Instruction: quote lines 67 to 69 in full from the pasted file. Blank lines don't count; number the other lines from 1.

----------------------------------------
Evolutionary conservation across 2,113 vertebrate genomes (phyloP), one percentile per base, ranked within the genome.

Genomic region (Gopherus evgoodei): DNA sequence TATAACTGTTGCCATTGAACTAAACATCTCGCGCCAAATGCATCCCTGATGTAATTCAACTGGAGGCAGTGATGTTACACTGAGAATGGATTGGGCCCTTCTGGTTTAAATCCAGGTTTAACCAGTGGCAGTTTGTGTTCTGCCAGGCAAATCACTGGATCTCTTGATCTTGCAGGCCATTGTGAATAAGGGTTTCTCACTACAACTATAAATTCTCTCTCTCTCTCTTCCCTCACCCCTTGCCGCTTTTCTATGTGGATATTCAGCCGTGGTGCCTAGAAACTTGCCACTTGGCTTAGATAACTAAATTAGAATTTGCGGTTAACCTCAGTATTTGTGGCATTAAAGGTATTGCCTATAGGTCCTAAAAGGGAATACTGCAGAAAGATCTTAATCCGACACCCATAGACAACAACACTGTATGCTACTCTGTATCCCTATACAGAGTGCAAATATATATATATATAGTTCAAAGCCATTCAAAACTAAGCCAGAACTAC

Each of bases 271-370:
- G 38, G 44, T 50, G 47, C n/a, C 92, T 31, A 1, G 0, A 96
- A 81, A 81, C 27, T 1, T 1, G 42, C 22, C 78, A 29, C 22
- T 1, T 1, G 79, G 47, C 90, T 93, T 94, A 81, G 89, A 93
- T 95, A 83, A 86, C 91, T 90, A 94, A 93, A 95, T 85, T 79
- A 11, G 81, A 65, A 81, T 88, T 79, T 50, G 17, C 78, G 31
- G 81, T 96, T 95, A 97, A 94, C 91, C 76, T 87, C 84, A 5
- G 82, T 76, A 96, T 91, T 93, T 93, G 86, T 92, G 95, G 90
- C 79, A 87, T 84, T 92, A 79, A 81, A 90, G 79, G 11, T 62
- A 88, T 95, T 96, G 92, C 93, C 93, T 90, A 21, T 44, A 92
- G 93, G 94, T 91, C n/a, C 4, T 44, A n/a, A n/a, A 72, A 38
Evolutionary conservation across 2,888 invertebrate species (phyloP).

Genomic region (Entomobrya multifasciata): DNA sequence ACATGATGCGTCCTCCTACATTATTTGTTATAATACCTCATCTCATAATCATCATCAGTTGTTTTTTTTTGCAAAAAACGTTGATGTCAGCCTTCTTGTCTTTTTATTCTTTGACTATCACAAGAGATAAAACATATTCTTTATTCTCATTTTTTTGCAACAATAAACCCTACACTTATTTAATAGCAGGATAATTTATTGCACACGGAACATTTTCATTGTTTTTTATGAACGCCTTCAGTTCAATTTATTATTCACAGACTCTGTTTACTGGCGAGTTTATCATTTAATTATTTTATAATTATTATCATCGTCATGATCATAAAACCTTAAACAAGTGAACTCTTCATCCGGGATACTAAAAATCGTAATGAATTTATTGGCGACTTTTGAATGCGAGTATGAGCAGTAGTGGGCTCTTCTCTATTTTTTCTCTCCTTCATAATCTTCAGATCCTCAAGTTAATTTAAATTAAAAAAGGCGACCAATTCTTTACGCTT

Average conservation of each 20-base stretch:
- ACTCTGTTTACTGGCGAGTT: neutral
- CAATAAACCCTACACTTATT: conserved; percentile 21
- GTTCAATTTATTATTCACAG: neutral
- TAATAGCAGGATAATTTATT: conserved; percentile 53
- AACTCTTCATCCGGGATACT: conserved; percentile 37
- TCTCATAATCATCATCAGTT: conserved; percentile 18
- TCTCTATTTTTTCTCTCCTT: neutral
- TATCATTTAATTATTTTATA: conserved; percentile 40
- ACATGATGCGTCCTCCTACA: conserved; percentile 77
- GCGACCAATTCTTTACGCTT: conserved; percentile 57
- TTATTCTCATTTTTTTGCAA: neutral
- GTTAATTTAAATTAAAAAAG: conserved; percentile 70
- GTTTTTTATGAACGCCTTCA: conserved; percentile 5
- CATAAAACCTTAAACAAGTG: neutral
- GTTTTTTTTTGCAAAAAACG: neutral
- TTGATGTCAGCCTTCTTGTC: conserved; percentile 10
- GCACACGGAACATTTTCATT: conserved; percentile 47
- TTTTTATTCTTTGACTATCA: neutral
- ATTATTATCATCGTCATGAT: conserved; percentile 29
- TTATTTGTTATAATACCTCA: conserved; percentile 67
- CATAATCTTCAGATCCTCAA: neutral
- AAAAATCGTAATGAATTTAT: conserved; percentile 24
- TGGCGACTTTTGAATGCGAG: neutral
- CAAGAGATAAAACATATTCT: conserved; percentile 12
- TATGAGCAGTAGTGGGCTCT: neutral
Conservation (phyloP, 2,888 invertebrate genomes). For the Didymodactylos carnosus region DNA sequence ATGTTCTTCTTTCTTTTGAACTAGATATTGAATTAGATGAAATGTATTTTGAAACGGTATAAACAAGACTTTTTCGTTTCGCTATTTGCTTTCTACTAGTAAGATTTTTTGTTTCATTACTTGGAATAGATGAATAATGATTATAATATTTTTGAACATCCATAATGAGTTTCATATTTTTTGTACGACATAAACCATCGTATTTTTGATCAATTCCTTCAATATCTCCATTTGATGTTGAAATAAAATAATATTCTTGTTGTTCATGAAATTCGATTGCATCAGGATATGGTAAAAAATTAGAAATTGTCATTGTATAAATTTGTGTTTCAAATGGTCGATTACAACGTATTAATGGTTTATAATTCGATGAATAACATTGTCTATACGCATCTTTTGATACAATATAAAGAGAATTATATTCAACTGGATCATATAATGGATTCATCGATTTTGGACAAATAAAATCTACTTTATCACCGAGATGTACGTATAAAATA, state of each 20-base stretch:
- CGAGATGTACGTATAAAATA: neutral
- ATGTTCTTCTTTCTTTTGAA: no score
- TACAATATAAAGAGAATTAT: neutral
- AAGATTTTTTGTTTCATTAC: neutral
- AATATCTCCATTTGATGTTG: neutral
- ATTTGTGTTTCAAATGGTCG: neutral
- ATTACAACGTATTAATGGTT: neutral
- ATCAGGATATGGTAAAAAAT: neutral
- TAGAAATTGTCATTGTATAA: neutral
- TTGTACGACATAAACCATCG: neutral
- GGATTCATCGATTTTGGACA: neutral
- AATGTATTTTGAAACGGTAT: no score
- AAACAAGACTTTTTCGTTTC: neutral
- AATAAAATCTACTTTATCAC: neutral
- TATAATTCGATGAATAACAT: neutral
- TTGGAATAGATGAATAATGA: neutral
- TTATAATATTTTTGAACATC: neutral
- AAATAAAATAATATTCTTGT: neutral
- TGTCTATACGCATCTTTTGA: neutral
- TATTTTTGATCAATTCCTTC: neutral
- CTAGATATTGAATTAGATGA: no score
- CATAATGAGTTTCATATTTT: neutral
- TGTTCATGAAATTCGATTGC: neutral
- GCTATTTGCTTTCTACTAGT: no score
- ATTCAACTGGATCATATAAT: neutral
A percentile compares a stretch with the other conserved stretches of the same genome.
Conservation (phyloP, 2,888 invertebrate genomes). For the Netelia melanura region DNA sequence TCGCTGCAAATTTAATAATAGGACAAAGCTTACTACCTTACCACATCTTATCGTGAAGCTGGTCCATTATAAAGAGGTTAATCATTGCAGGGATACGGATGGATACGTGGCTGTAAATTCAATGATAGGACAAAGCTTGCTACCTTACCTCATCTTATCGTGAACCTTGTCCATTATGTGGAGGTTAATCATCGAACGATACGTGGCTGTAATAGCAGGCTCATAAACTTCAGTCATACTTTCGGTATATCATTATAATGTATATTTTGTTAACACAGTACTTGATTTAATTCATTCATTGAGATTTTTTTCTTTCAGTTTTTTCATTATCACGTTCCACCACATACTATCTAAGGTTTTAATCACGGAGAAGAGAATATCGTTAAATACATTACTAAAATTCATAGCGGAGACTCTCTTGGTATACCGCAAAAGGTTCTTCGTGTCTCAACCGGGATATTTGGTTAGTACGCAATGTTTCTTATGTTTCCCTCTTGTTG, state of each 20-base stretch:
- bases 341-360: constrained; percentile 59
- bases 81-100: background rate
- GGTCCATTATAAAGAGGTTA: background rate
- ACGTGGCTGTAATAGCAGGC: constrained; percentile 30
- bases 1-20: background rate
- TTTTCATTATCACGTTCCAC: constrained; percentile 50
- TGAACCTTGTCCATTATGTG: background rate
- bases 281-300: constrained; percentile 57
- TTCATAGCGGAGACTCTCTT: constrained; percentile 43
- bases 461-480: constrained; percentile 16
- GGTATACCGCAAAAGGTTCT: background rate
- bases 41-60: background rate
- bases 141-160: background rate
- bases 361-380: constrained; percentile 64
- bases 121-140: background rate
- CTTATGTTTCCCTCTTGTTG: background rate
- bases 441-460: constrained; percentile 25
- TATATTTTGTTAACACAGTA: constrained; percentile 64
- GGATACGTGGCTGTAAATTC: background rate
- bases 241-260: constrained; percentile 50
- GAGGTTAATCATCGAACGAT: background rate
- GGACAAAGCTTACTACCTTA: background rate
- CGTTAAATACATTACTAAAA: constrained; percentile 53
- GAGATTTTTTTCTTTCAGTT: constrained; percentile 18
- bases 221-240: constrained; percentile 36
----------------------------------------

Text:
- ATTCAACTGGATCATATAAT: neutral
A percentile compares a stretch with the other conserved stretches of the same genome.
Conservation (phyloP, 2,888 invertebrate genomes). For the Netelia melanura region DNA sequence TCGCTGCAAATTTAATAATAGGACAAAGCTTACTACCTTACCACATCTTATCGTGAAGCTGGTCCATTATAAAGAGGTTAATCATTGCAGGGATACGGATGGATACGTGGCTGTAAATTCAATGATAGGACAAAGCTTGCTACCTTACCTCATCTTATCGTGAACCTTGTCCATTATGTGGAGGTTAATCATCGAACGATACGTGGCTGTAATAGCAGGCTCATAAACTTCAGTCATACTTTCGGTATATCATTATAATGTATATTTTGTTAACACAGTACTTGATTTAATTCATTCATTGAGATTTTTTTCTTTCAGTTTTTTCATTATCACGTTCCACCACATACTATCTAAGGTTTTAATCACGGAGAAGAGAATATCGTTAAATACATTACTAAAATTCATAGCGGAGACTCTCTTGGTATACCGCAAAAGGTTCTTCGTGTCTCAACCGGGATATTTGGTTAGTACGCAATGTTTCTTATGTTTCCCTCTTGTTG, state of each 20-base stretch: